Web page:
Verba Volant, Scripta Manent

The Hill News

Verba Volant, Scripta Manent

The Hill News

Verba Volant, Scripta Manent

The Hill News

The effects of seated dinner and sixth form coffee on the Hill experience

Media: Adelyn Sim ’24

As the sixth form enters their final term, they begin to look back on their favorite moments and traditions at the Hill School. From J-Ball to L’ville Week, Hill cherishes the opportunities it has to build community and memories. It is seated dinner and the attached tradition of sixth-form coffees that many sixth formers look forward to as a mark of the beginning of their last year at Hill.  

A beautiful representation of a united form, sixth form coffee is a time for our leaders on campus to connect with each other and the faculty members who have had an impact on them. They get to share conversations over a cup of coffee, tea, or hot chocolate, for those sophisticated enough to enjoy it. However, this amazing experience has decreased with the number of seated dinners. 

Sixth form coffee is a time made by the administration to connect the oldest form on campus. Taking this time away leaves students wanting more and hoping that this amazing tradition will return when it comes to their time to take up the mantle of the sixth form.  

Admittedly last year, complaints about the meals that took valuable time before study hall were frequent. Tuesdays became long as practice, seated dinner, and family night quickly added up to a busy evening. Although these complaints have lessened with the number of seated dinners, so has the time to connect with peers and faculty. These seated dinners and sixth-form coffees give students an excuse to meet to walk up to the dining hall in their special occasion dresses and colorful polos. It allows students to talk about the homework that has been piling up or the colleges they are excited to visit.  

Now these events have become few and far between, and, although students might not miss the weekly seated dinners, they do miss the special occasions, especially the sixth form.  

From the first-time students arrived at the Hill School, they witnessed the privileges that the oldest class on campus got to experience. As they moved closer and closer to the big year, their excitement grew in anticipation of the chance to experience it themselves. Imagine the disappointment when the years of watching and waiting don’t pay off.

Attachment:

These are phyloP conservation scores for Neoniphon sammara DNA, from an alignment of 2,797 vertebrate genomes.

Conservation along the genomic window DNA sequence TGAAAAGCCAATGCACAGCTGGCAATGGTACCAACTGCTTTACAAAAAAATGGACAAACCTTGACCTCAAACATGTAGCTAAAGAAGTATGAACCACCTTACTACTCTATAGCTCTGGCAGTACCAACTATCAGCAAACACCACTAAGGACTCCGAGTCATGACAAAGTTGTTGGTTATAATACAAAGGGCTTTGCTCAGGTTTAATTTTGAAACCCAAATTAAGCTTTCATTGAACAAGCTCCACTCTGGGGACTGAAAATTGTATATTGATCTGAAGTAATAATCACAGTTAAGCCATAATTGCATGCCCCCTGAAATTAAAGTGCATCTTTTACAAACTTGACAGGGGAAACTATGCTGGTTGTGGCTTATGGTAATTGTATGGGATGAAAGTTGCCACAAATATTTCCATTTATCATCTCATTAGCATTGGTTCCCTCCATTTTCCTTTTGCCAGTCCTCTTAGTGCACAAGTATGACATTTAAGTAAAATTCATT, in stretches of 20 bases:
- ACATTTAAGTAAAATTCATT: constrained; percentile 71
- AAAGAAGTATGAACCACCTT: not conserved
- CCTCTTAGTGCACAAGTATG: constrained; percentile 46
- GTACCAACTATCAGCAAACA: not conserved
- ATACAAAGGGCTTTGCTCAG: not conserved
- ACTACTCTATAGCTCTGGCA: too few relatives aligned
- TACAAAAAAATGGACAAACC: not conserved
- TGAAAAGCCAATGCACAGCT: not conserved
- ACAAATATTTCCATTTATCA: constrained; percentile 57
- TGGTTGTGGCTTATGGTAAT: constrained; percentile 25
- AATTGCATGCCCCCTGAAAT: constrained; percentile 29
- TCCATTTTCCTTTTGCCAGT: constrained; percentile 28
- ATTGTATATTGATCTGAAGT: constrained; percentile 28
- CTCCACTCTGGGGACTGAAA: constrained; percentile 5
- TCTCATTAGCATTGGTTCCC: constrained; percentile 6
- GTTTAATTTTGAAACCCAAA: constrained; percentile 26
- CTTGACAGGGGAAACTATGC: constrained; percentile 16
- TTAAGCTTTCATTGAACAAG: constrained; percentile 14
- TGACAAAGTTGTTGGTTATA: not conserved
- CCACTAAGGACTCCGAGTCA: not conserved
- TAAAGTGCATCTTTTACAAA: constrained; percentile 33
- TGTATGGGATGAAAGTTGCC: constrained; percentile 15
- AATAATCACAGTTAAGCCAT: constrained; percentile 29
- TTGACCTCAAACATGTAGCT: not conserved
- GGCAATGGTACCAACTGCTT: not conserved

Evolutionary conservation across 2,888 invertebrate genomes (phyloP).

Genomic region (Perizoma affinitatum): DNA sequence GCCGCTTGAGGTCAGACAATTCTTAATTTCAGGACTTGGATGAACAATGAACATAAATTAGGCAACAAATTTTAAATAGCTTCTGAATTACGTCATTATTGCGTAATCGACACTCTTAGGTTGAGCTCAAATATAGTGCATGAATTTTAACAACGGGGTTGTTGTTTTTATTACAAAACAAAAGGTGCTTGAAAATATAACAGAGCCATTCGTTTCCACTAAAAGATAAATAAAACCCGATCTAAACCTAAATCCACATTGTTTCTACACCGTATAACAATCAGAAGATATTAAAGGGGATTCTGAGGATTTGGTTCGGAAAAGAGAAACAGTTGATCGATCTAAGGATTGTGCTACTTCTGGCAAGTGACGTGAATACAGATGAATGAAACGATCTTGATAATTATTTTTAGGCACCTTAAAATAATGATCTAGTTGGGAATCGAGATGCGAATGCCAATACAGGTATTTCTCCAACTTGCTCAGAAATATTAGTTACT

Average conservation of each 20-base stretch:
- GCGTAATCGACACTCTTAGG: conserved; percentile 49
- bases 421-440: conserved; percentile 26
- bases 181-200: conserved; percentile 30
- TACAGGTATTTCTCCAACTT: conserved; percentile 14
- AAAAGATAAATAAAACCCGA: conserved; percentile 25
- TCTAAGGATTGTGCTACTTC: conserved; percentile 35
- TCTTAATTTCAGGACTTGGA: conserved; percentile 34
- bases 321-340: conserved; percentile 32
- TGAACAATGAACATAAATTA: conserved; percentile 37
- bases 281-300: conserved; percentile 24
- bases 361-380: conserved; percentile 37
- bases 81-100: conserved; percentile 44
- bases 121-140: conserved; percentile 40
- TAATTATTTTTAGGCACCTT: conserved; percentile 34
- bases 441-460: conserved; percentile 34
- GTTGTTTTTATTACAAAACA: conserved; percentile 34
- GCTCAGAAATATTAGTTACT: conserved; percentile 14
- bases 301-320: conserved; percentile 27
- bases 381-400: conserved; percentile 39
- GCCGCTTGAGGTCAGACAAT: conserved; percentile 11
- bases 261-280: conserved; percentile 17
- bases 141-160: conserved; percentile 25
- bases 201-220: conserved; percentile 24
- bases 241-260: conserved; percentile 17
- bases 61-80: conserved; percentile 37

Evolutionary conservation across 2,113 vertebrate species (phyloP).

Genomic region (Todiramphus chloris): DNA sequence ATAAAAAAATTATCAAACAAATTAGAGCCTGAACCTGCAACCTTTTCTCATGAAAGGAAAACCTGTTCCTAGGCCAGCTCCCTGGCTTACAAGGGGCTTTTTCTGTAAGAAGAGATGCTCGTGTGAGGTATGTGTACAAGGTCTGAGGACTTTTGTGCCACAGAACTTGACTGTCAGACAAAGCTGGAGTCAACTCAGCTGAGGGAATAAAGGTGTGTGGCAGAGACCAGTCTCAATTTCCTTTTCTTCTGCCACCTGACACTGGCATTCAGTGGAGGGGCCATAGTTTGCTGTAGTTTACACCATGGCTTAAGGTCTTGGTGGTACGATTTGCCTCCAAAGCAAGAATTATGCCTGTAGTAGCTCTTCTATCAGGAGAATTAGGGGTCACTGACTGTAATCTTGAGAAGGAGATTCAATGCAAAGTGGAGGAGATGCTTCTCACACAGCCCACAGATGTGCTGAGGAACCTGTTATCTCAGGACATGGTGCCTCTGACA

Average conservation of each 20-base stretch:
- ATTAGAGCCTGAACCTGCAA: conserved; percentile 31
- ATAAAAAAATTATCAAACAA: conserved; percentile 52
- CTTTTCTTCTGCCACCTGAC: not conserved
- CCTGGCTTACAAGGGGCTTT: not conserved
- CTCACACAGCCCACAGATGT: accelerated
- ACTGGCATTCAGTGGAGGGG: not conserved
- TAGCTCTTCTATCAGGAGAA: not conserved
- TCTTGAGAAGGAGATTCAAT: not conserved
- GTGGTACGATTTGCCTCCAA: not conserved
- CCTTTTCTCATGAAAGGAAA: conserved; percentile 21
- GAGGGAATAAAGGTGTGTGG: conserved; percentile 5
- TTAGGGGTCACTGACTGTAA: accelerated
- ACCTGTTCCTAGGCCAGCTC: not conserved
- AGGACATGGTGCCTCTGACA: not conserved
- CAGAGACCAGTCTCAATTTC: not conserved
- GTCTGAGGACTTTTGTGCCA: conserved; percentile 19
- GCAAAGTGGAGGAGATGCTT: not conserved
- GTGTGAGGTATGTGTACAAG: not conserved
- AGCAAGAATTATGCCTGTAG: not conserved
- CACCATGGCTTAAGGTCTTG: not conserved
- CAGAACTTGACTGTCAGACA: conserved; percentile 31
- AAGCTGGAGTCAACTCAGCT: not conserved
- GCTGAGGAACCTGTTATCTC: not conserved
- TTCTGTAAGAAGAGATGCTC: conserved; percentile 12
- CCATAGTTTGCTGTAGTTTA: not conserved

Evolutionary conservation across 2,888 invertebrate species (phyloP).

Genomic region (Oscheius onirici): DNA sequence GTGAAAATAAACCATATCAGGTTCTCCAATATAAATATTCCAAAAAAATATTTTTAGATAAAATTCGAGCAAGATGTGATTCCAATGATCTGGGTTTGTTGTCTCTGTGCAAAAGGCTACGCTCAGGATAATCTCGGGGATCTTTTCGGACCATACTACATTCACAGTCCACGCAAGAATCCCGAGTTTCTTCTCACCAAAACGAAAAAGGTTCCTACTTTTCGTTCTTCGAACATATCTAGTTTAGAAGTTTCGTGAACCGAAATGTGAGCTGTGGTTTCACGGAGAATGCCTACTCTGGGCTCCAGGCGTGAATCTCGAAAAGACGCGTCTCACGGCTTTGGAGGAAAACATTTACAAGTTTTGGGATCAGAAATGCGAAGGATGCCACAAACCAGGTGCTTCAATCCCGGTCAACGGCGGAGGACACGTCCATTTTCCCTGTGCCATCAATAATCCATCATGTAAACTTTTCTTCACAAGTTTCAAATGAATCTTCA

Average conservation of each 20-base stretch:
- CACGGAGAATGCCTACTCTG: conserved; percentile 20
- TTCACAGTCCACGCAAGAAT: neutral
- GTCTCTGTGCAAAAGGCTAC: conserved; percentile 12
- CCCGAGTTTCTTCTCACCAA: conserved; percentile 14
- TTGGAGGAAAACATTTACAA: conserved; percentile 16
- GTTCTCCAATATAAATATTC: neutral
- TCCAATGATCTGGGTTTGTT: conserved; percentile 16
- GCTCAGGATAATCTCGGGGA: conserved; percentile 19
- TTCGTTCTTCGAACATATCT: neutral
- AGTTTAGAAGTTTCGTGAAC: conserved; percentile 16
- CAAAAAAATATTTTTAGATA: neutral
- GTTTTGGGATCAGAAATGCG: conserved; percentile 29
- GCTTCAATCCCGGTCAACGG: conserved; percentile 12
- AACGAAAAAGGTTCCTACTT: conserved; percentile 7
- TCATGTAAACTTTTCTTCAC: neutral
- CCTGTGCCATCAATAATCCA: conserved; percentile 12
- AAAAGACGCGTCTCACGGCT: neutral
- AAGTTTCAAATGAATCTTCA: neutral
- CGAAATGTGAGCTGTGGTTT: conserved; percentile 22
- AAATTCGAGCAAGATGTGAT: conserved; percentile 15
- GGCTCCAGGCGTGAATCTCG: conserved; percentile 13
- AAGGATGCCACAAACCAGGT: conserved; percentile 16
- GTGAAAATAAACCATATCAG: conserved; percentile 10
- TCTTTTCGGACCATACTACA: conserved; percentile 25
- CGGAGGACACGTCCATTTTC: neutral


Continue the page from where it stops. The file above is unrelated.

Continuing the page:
The sixth form is the highly anticipated last year full of moments of joy and bittersweet lasts. Decreasing the number of one of the first traditions specific to their grade won’t change this. However, the same spirit of unity that the coffees foster no longer has the same chance to do so. The chances given to students to connect with their peers who will be leaving in one short year are lessened. The basis of the most anticipated year of high school lies askew. 

These loosening traditions won’t kill Hill pride or sever the community that Hill builds, but the united sixth form does set a precedent for the proceeding years. The community is passed down, that is why every graduating Hill student is inducted as an alumnus and why so many alumni give back. Giving the sixth form their opportunity to celebrate the time that they have spent and the years to come creates what the Hill School is so proud of: their sense of family.  

Small moments like unashamedly banging spoons while locking eyes with other sixth formers, leading the charge of a crowd onto the field after winning against L’ville with enough energy to encourage the disappointed masses, and complaining about Winter Term yet always encouraging the under-formers around them all to make the Hill family what it is, and that starts with the small traditions like a frequent seated dinner and sixth form tea.  

It isn’t a tradition that must be celebrated every week, nor one that can change sixth form year, but it impacts Hill’s student leaders and their influence on the community experience. Seated dinner and sixth-form coffee are just a few of the many traditions that help create the Hill School that all its students cherish and should be cherished for exactly what they are.  

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